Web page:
Liverpool’s determination not to sell Luis Suarez – certainly not to one of their main rivals – means the striker’s long-running transfer saga seems destined to go on for a while yet.
The Uruguay international may have burned his bridges with many at Anfield by threatening to hand in a transfer request this week and take the club to a Premier League tribunal to make good his escape, but the club will not allow their hand to be forced and maintain he is not for sale.
The clause in his contract which Arsenal thought they had activated with a £40,000,001 bid – their second offer – is not an automatic selling one. With both sides intransigent about their own interpretation of the player’s contract, it seems Suarez’s future may end up being determined by neither party if lawyers are brought in to fight it out.
Suarez has enlisted the help of the Professional Footballers’ Association to seek a way out but chief executive Gordon Taylor admits there may not be a straightforward answer. “It is a delicate situation and we are trying to help,” he said. “He believes the £40 million amount that is mentioned, if that is offered that gives him the right to go.
“Liverpool, from their side, are saying that is a minimum figure from which they will consider negotiation and of course they will want to keep the player, unless they replace the player with someone as good or better, which is not going to be easy in a short period of time.”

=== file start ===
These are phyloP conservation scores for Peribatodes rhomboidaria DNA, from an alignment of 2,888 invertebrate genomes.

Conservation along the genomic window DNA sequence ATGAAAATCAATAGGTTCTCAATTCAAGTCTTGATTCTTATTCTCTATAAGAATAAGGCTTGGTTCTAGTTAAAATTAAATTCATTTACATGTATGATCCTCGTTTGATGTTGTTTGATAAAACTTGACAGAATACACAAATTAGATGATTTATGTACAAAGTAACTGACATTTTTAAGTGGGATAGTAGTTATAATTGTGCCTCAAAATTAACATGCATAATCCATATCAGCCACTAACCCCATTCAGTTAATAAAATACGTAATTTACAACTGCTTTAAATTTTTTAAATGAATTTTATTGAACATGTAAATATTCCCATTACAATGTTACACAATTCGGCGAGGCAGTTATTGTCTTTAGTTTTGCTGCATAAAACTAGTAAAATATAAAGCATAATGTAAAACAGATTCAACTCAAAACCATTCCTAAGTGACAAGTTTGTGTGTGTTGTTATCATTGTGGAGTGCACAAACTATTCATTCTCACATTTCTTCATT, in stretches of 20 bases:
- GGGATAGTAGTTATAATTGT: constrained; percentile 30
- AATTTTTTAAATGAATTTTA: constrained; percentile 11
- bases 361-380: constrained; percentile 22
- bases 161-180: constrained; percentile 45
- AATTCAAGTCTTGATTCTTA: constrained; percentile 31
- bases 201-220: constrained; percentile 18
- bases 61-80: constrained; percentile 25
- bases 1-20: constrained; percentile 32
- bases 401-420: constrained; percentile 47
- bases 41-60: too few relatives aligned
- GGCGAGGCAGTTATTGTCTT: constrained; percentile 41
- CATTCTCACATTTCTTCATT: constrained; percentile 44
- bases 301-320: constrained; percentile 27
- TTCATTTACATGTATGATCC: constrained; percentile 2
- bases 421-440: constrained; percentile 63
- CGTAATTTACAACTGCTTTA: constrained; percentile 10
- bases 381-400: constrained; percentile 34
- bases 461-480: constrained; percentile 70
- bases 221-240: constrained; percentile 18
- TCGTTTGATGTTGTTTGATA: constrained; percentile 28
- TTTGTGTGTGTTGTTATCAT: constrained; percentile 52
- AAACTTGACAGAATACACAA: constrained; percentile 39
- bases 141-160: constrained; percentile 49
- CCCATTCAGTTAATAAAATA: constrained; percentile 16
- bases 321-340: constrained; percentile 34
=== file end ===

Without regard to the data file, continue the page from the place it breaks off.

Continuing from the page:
Taylor added: “There are different ways it can be interpreted. If it goes to the Premier League it will take time and the window is then closed. We have been asked to try and help to sort the situation out.”
Suarez believes, at the very least, he has a gentleman’s agreement with manager Brendan Rodgers. “Last year I had the opportunity to move to a big European club and I stayed on the understanding that if we failed to qualify for the Champions League the following season I’d be allowed to go,” he said in a recent interview. “It is not just something verbal with the coach but something that is written in the contract.”
Suarez has previous for taking legal action, having done so to Groningen in 2006 when a bid from Ajax was rejected.
The striker went to a tribunal and lost – but was still sold as the Amsterdam side increased their offer for a player who by then had seen fans turn against him.
Rodgers has admitted every player has his price (in Suarez’s case, probably about £50million) but insists that should not be interpreted as the club being willing to sell a striker who scored 30 goals last season.
With interest failing to materialise from elsewhere, however – Suarez’s preferred next club, Real Madrid, appear focused on Tottenham’s Gareth Bale – there is currently no competition to push up the price.
“We’ve obviously had a couple of bids from one club that has been nowhere near the valuation. I repeat – nowhere near the valuation of what he is worth in this market,” Rodgers told liverpoolfc.com.